It has been a big week. Since last summer, economic policy and markets have been frozen in anticipation of recovery. This period of apparent stability has been an illusion, with tension building, and markets and politics have begun disorderly moves to catch up.

Stocks have cracked, which should have helped mortgage rates, but the aid has been intercepted by onrushing Treasury borrowing. Mortgages are stuck above 5 percent.

The economics of the moment are the easy part. There is no recovery worthy of the name, especially in jobs. Housing in half the country is in deep trouble. We are living on Treasury borrowing that must slow, but we dare not. The administration has no functioning plan for economic recovery, and average citizens are mightily annoyed.

It has been a big week. Since last summer, economic policy and markets have been frozen in anticipation of recovery. This period of apparent stability has been an illusion, with tension building, and markets and politics have begun disorderly moves to catch up.

Stocks have cracked, which should have helped mortgage rates, but the aid has been intercepted by onrushing Treasury borrowing. Mortgages are stuck above 5 percent.

The economics of the moment are the easy part. There is no recovery worthy of the name, especially in jobs. Housing in half the country is in deep trouble. We are living on Treasury borrowing that must slow, but we dare not. The administration has no functioning plan for economic recovery, and average citizens are mightily annoyed.

The political consequences … holy smokes. First the ricochets and collateral damage, then one bright light of effective action — at the Federal Housing Administration of all places.

Coverage of the Massachusetts upset has focused on partisan triumph and consequences to health care reform. Wrong and wrong. Voters for Republican Senator-elect Scott Brown were asked: Was the economy the key to your vote for Brown? Yes. Nine to one.

During the last many immobile months in the White House a quiet coup took place. The do-nothing Larry Summers-Tim Geithner axis has been replaced by the David Axelrod-Paul Volcker populist-and-punish front.

At first I thought this week’s announcements of taxes on banks and break-’em-up plans were political ploys to get out in front of national anger and health care failure.

No such luck. The White House thinks the plans are good policy. Warren Buffet denounced the tax plan within hours as the idiocy that it is. Banks already pay heavy fees to replenish the Federal Deposit Insurance Corp. after their fellows’ disasters; yanking more capital would mean fewer loans, and we must have loans to get out of this.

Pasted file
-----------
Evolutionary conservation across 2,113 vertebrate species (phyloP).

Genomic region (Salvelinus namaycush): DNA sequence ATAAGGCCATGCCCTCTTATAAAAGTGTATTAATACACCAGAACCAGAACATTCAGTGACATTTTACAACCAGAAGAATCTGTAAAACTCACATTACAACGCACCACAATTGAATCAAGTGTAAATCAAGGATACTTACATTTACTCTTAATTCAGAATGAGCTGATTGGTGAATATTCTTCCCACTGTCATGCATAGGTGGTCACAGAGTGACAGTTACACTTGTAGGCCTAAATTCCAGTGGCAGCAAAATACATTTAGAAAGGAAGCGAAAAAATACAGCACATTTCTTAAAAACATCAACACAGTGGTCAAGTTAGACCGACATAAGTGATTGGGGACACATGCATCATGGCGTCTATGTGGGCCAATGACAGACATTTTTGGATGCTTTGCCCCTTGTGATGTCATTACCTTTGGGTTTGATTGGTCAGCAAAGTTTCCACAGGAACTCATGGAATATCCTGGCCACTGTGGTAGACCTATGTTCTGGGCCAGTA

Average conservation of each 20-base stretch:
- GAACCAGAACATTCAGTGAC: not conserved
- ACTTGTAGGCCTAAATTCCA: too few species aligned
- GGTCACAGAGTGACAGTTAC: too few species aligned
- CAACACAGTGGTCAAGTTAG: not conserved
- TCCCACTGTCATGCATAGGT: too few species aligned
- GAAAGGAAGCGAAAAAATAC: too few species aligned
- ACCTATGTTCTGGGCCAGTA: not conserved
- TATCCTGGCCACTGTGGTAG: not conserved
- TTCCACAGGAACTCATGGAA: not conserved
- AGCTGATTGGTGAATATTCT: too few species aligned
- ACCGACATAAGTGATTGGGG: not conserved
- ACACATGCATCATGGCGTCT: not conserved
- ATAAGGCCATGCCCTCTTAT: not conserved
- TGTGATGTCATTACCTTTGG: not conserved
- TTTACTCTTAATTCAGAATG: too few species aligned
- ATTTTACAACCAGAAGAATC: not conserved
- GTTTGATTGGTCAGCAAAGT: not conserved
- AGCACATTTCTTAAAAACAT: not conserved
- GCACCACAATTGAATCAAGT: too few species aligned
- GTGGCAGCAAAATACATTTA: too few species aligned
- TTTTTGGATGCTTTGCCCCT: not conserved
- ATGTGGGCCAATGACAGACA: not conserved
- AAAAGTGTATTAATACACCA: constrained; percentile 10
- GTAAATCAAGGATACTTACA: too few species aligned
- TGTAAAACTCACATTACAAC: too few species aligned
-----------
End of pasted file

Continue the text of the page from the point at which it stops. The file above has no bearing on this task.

Volcker was easily the most punishing Fed chairman ever (he created the worst post-war recession previous to this to break the back of inflation), but his world is long gone. This whole "too-big-to-fail" argument is mistaken.

If all of America’s top 20 banks were half their 2007 size, nothing in this disaster would have been different. We suffered a systemic failure. In dominoes, size doesn’t matter. …CONTINUED

Threatening to bust up the banks may buy a pause in the national gathering of tar and feathers, but not for long. Recovery, damn it. Focus on recovery, not retribution.

The political breakdown has immobilized the Fed, the only part of government to rise to the crisis. A bipartisan mob in Congress has decided: Since the Fed has been doing lots of things, they must have been the wrong things. Stop them. Forever.

Under attack, the Fed has already begun to withdraw, specifically to end its direct purchases of Treasurys, agency debt and mortgage-backed securities. No political cover, no Fed. Like 2008: criticized for its Bear Stearns firebreak, next time … let Lehman go.

Just when faith in good government seemed a lost hope, FHA Commissioner David Stevens provided an example to all the bumblers and mobs. Under great pressure to tighten loan standards beyond anything in its 74-year history (in the name of prudence, thereby choking off the last support for housing), Stevens left loan criteria alone, raised some revenue, and tightened standards a different way.

He will publicly expose lenders making too many bad loans. He will hold them accountable. If they continue to misbehave, he will put them out of business.

What a concept. Instead of one-size regulatory paralysis, he will focus on the bad guys. Make it personal. Name names. When President Obama took office, he expressed disinterest in the size of government in favor of government "that works."

Could we try that, please, on banks and Wall Street? Put the whole system in capital forbearance and form long-term recapitalization plans under consent decree. Make good loans and assure recovery. Misbehave and we will remove you.

During recovery, make plans for future systemic soundness; no experimental axe-work until then.

There is more than one way to quiet an angry nation.

Lou Barnes is a mortgage broker and nationally syndicated columnist based in Boulder, Colo. He can be reached at lbarnes@pmglending.com.

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